Chapter X: Heartbeat

August 13, 2008
By Yi Ting Tang, Livingston, NJ

Twenty four years, eight thousand seven hundred sixty days, is an eternity to a wretched soul. Ethan Frome had forgotten how to smile, how to love -- the joy of being happy. Those frivolous daydreams of escaping dissipated the moment he opened his eyes, awakened to a world without her. This must be his punishment for his infidelity. He did not deserve to live; yet he could not imagine God inflicting a more agonizing penance. He did not deserve to be under Zeena’s meticulous care after the accident. There was too much that he owed her, too many offenses that he could not atone for in this lifetime. It has already been too late for far too long.

Although the very reason for his being was snatched away by the relentless grasp of fate, he could always rely on Starkfield for its wintry consistency. The scintillating coats of white, blinding to the naked eye, an evanescence of frozen breath lingering in the air, numbed feet and weathered hands consumed most of Ethan’s recollections. How long has it been since the last summer? Years or maybe decades, perhaps? He could not remember summer without being reminded of Mattie -- her cascade of auburn curls, rosy cheeks, pink smiling lips, golden lashes, a timeless beauty -- the absolute epitome of the lovely season. Without her, Ethan’s heart was an everlasting blizzard. Starkfield winters, melancholy landscape, and bitter sunless cold could smother one’s burning passions no matter how zealous or fervent they may be. For this reason, he was relieved that he did not have to bear witness to Mattie’s transformation -- it was only a matter of time that a change of heart would occur in this bleak abysmal tundra he could not bring himself to call home. Perhaps her leaving him that day was a blessing that saved her from an inevitable acerbity. Ethan was greeted by darkness when he woke. Moonlight filtered through the gossamer curtains. He silently crept from the bed to a nearby bathroom, careful not to disturb a sleeping Zeena, and caught a glimpse of himself in the mirror with a single thin fracture. Even he could no longer deny the dreadfulness etched within each cease or the ghastliness of his neglecting personal hygiene. His bloodshot eyes, grey prickly beard, dusted-white hair, furrowed brow and wrinkled skin pronounced him centuries older than his actual fifty two years. As he descended down the stairs, lightly crossing those that creaked under too much pressure, his feet found each step without the aid of candlelight. Reaching for a coat draped over the kitchen chair, Ethan remembered the early mornings from a long time past when he would be the first to wake to scrub the kitchen floors and complete chores that Mattie had not done to perfection. Before arriving at the door, he passed the empty space next to the stove where he once sat and the ancient lampshade where she once sewed underneath. These were their exact positions during their first and only night together.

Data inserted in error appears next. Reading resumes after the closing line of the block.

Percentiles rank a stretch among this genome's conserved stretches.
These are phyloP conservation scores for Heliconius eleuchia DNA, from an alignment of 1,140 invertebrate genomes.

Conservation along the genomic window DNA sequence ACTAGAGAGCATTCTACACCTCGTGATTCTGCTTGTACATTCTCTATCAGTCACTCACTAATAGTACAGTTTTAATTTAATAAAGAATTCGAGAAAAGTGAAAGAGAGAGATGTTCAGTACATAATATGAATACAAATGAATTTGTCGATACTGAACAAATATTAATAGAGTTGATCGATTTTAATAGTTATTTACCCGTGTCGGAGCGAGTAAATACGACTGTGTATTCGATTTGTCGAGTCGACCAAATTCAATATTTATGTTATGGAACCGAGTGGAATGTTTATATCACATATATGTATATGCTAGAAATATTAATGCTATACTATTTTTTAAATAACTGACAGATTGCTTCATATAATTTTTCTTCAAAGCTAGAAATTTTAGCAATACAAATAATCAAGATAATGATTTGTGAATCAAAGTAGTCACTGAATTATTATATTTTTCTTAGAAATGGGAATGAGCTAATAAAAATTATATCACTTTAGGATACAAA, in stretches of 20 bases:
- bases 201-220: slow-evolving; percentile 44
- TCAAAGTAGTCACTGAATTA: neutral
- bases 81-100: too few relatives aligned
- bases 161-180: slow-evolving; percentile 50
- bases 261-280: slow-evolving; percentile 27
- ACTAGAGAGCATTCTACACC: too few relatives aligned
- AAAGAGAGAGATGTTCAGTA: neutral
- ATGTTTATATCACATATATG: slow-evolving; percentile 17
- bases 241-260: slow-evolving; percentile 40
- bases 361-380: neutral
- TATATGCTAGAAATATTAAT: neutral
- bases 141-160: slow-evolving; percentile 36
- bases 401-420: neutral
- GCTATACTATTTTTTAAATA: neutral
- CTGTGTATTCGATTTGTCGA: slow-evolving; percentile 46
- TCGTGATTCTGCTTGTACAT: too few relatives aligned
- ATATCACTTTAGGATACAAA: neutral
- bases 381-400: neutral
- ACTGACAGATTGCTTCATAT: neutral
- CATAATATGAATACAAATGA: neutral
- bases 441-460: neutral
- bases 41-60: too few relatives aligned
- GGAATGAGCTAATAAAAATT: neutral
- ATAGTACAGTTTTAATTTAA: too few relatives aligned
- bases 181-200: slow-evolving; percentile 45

After stepping outside the threshold and declining the hill leading to a pathway away from the house, Ethan saw the low fence enclosing the Frome grave stones. A fresh layer of untainted snow covered the surface; only protruding angular shapes could be seen. He already knew the carved words by memory and wished for the addition of his own epitaph to the family history. The full moon’s radiance illuminated a passage to the barn. Ethan harnessed his aged horse and rode up the Bettsbridge road. Despite years of avoiding this trail, he subconsciously chose to take a midnight ride past the landmarks that he only saw behind closed lids. The path was identical to those in his dreams, except this night was bathed with ethereal moonlight and incandescent constellations. Even the occasional gust of arctic wind could not dampen Ethan’s aberrantly giddy spirits. The old bay trotted along at a steady pace; the Shadow Pond was only footsteps away. It was a secret place, the first place where their feelings surfaced and affections developed: Mattie with her pink hat, him in his uncouth clothing; her offering him coffee that he never imagined could taste so sweet, and in exchange, him finding her a lost locket.

Before arriving at the summit of the Corbury Road, Ethan could only hear the soft thumping of hooves on snow and his own rhythmic heartbeat palpitating in accompaniment. The sight of the white church and ebony Varnum spruces were all too familiar. Even when life became a cycle of constant routine, when he could not differentiate one day from another, somehow, he knew that this would be the one memory he would have preserved regardless of the forgetfulness escorted by passing time. He could almost hear Mattie’s mellifluous laughter, feel her waves of auburn brush across his face, tickling his nose, and taste the tearful longing for freedom. When the old bay traveled close enough, Ethan pulled the reins and descended the sleigh. As he walked toward the big elm, his heart throbbed with an unfamiliar tingling sensation that he only experienced with her. Arriving underneath the august tree, he lay horizontally on the blanket of lily-white snow. The luminous moon and resplendent stars were his only witnesses. Without hesitation, Ethan closed his eyes and spread his arms. He smiled sincerely, hearing nothing except the slowing of his heartbeat. Before his last moment of consciousness, he was almost certain he heard the breeze carry Mattie’s dulcet voice, telling him that she had been waiting for twenty four years, eight thousand seven hundred sixty days. And their love would be engraved with the thought of eternity.

The author's comments:
Our English class had to write an alternative ending to Edith Wharton's Ethan Frome, which was such a tragic book. Even though this ending isn't the happiest, at least the two lovers are reunited. Enjoy! :]

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